Archive for July, 2011
Cases like the Duke Lacrosse case have brought some light to the surprising lack of due process that exists when charges of sexual harassment or assault are brought on a college campus. Trevor Burrus at the Cato Institute discusses this in light of two occurrences: an op-ed in the Wall Street Journal (Pay Site) which tells the tale of a student found guilty of sexual assault by a university even as his accuser was charged with lying to police about the incident, and and order from the Department of Education that effectively lessens the burden of proof required by universities to reach a guilty finding. Read the rest of this entry »
An interesting case highlighted by Eugene Volokh at the Volokh Conspiracy: a court bans a father from making any comments about his ex-wife in a public forum.
If the father says anything about the mother in public, he could be sent to jail for contempt of court. The order isn’t limited to banning libelous statements (though I think even such a much narrower ban would itself pose constitutional problems, especially under Pennsylvania law), nor is it even limited to statements about minor children (though even that sort of order strikes me as constitutionally impermissible). Rather, the court order categorically orders the removal of a Web site, and prohibits all public statements — factually accurate or not — by one person about another person.
I guess in Pennsylvania the First Amendment doesn’t count for much anymore.
An archived version of the site that started it all can be found here.
I think this gem from Andrew Klavan speaks for itself:
John Hayward at Human Events has an analysis on the current debate over the federal debt and the debt limit. Put simply, Hayward believes that the huge debt burden carried by our bloated government is an intentional and vital element of maintaining that bloated mass:
High corporate and individual tax rates lead to high unemployment rates. If you suggest reducing those tax rates to spur private-sector growth and lower unemployment, you will be accused of making the debt situation worse. That wouldn’t be very intimidating if the national debt was low. Why not lower those taxes and see if the resulting growth generated more net revenue at the lower rates? Read the rest of this entry »
Phillip Greenspan has a personal account of excessive, inefficient, and overly redundant government regulation, and how it impacts his own small business:
Finally, the FAA inspector looked at my random drug testing program to make sure that everything was in place. I’m subject to the same drug testing requirements as United Airlines. I am the drug testing coordinator for our company, so I am responsible for scheduling drug tests and surprising employees when it is their turn to be tested. As it happens, I’m also the only “safety-sensitive employee” subject to drug testing, so basically I’m responsible for periodically surprising myself with a random drug test. As a supervisor, I need to take training so that I can recognize when an employee is on drugs. But I’m also the only employee, so really this is training so that I can figure out if I myself am on drugs. As an employee, I need to take a second training course so that I learn about all of the ways that my employer might surprise me with a random drug test and find out about drug use. But I’m also the employer so really I’m learning about how I might trap myself.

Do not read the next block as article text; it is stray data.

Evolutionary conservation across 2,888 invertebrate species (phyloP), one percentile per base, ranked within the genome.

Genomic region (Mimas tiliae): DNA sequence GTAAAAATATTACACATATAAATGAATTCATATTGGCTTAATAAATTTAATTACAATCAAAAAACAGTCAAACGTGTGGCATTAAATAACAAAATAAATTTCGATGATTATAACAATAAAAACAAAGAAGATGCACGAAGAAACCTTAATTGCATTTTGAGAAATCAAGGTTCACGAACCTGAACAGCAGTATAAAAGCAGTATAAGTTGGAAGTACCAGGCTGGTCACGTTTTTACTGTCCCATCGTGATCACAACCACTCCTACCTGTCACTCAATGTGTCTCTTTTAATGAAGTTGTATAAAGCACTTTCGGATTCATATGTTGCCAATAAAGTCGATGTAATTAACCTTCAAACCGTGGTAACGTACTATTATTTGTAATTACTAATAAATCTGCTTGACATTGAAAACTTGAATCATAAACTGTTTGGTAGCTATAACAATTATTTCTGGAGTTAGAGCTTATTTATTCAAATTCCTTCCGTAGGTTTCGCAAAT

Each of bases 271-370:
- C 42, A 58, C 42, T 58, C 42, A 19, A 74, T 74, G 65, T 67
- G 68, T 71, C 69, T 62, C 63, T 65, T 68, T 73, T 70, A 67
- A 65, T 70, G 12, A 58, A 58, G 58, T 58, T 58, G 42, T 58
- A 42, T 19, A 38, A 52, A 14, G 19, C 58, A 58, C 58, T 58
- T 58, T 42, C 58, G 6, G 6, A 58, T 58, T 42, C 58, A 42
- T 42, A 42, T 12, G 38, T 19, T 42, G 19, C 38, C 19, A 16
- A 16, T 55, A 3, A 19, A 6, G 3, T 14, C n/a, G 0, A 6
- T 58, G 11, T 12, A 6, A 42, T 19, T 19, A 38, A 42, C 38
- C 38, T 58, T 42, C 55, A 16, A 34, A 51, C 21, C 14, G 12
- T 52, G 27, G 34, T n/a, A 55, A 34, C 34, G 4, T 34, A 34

Glenn Beck’s trusty radio sidekick Stu has a great take on the governmental approval of same-sex marriage:
Think about your marriage, if you have one, and break it up by percentage. (Yes, I’m a true romantic.) Where do you get the value in your marriage? What is important?
- Love – Obviously, this is usually number one.
- Faith – Recognition by your church/faith is important to most, but not all.
- Family – Recognition by your family, important to some.
- Kids – Having the most stable unit possible to raise a family, important to many.
- Government – Having faceless bureaucrats hang on to paperwork acknowledging you got married for one or more of the other reasons. Important to….???? Read the rest of this entry »
Jacob Sullum at Reason comments on the government’s new imperative to demand that you purchase a more efficient and cost effective product that costs you 10 times more than the more popular model.
Jenkins says those efficiency standards are clearly justified because the industry supports them and because they benefit consumers, who will save enough money on electricity to more than make up for higher bulb prices. Consumers, of course, have always been free to take advantage of this bargain, and the vast majority have not: According to the Energy Department (PDF), more than 80 percent of residential light sockets were still occupied by standard incandescent bulbs last year. Because consumers are too stupid to perceive the clear advantages of compact fluorescent lamps (CFLs), LED bulbs, halogen bulbs, or the new, extra-efficient incandescents, they must be forced to buy them. Is it surprising that manufacturers support a law that allows them to foist newer, more expensive products on customers who otherwise would pass them up? Read the rest of this entry »